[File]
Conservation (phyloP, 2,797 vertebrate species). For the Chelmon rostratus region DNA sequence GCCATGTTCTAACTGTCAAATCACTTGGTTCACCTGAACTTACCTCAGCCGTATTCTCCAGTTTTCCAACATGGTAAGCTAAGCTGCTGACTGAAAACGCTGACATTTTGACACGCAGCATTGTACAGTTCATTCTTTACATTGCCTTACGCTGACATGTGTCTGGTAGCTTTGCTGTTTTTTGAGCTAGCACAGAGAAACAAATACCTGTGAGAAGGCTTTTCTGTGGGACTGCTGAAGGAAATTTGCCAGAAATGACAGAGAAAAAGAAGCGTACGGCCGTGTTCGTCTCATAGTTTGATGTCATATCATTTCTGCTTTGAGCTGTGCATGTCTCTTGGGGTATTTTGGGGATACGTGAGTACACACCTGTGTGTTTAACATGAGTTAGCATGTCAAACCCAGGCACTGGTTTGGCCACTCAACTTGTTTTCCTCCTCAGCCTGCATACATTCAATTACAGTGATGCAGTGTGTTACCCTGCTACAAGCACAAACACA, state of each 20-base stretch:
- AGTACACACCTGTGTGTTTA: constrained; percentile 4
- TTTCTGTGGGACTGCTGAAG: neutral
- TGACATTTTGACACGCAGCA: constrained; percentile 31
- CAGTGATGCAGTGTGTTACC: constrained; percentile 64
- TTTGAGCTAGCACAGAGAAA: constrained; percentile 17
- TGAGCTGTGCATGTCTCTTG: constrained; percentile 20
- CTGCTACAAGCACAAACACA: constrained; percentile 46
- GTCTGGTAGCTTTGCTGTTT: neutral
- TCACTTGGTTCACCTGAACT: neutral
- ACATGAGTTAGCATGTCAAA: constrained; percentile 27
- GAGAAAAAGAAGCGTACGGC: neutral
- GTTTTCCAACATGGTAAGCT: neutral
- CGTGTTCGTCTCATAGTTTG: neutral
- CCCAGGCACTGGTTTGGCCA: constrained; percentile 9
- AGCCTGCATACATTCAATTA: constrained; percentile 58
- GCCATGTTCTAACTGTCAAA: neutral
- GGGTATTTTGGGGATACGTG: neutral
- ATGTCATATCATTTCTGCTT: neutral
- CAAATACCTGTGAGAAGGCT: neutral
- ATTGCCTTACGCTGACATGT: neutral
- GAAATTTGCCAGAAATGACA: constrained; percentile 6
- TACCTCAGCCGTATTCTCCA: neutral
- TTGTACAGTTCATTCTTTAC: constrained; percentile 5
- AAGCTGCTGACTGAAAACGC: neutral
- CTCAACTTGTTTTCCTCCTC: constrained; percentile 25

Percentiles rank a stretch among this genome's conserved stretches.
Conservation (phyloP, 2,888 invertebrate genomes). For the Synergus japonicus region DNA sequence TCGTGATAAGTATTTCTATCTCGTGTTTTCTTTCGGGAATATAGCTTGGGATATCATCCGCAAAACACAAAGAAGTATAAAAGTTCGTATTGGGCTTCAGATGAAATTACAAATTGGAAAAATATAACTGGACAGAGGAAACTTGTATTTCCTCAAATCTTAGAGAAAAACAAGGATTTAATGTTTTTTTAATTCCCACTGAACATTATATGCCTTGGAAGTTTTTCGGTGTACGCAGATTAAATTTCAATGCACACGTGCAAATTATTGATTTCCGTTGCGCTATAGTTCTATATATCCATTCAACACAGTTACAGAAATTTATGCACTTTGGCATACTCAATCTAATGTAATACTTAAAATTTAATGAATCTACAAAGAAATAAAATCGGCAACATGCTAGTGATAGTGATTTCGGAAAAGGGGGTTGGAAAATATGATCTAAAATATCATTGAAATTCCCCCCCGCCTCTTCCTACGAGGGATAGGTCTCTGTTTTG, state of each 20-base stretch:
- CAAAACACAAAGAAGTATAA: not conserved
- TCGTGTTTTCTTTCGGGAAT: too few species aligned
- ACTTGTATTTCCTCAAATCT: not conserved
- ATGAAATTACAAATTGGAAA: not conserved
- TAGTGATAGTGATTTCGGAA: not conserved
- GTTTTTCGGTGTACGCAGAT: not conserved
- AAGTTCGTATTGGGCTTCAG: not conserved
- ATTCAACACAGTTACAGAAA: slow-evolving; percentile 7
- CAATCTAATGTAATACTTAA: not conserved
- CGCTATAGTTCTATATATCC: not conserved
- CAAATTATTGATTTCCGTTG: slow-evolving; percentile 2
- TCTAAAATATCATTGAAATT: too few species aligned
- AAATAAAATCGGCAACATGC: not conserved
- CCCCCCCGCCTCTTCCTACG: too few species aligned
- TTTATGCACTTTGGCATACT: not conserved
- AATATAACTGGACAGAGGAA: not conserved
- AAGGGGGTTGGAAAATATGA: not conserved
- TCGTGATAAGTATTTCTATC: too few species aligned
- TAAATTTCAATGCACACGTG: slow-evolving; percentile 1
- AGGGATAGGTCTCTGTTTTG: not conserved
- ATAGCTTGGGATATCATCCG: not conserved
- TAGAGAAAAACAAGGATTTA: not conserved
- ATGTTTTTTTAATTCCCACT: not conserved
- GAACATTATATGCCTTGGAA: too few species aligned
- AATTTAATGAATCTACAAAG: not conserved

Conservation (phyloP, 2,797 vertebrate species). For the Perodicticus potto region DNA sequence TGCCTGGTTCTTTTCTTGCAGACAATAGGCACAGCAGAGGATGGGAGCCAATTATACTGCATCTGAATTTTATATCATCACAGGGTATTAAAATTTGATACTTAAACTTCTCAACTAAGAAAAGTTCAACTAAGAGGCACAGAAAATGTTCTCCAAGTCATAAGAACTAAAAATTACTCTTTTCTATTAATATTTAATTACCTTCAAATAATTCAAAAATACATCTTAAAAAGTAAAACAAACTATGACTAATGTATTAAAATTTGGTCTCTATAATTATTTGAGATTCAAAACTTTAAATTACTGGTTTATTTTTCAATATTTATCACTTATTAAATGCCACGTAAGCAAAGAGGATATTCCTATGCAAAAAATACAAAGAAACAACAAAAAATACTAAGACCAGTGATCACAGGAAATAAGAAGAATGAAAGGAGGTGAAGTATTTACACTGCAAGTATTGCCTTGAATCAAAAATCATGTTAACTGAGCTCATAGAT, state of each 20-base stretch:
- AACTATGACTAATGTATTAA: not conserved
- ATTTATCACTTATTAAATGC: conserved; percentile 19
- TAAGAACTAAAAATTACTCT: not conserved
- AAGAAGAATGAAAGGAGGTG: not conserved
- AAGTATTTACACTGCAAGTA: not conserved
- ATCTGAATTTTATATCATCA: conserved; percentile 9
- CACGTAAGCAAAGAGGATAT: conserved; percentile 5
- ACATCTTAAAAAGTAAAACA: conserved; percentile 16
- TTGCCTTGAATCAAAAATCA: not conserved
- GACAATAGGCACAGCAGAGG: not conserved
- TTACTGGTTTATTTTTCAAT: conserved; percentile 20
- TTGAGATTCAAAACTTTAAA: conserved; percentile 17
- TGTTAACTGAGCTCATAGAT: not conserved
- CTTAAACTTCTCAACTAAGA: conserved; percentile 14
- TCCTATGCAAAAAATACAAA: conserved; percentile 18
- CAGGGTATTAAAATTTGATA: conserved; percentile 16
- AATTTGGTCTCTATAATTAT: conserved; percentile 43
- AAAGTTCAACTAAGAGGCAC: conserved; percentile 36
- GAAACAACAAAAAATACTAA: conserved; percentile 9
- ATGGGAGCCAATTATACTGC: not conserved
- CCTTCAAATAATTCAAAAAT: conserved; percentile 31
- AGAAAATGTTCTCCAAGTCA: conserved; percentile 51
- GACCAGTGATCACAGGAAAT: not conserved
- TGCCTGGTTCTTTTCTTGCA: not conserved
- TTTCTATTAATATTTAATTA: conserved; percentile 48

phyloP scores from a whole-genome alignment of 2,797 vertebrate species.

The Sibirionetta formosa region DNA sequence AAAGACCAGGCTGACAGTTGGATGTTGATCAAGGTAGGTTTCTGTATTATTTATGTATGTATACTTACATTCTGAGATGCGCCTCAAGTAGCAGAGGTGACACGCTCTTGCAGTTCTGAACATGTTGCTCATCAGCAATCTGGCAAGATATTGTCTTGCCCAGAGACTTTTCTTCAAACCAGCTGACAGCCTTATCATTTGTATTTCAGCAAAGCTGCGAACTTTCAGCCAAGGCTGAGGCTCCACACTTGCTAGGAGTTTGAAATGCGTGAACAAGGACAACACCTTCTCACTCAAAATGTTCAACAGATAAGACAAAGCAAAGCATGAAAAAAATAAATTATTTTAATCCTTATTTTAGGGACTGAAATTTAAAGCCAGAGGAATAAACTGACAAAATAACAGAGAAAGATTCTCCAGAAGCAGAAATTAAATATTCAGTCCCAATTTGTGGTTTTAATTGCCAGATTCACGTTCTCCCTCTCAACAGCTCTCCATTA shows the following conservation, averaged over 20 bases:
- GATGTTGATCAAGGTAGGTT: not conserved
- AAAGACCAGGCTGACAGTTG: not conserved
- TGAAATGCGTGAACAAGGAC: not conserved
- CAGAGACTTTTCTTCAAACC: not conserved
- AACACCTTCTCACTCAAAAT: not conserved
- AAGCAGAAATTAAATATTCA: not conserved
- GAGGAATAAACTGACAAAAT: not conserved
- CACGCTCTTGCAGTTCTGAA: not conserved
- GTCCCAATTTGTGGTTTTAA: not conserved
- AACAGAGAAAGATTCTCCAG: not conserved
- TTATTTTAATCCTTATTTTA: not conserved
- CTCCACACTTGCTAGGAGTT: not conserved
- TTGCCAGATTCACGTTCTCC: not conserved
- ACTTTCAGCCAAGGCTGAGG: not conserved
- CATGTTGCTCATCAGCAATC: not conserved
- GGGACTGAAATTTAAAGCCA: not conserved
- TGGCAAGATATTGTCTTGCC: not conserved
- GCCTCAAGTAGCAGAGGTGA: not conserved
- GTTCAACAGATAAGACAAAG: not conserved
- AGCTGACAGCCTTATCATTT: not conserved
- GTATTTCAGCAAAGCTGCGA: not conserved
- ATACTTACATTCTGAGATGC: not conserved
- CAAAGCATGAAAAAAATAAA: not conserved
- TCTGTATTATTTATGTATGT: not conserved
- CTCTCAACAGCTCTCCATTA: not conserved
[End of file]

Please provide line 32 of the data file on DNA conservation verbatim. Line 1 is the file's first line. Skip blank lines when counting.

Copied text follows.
- ATGAAATTACAAATTGGAAA: not conserved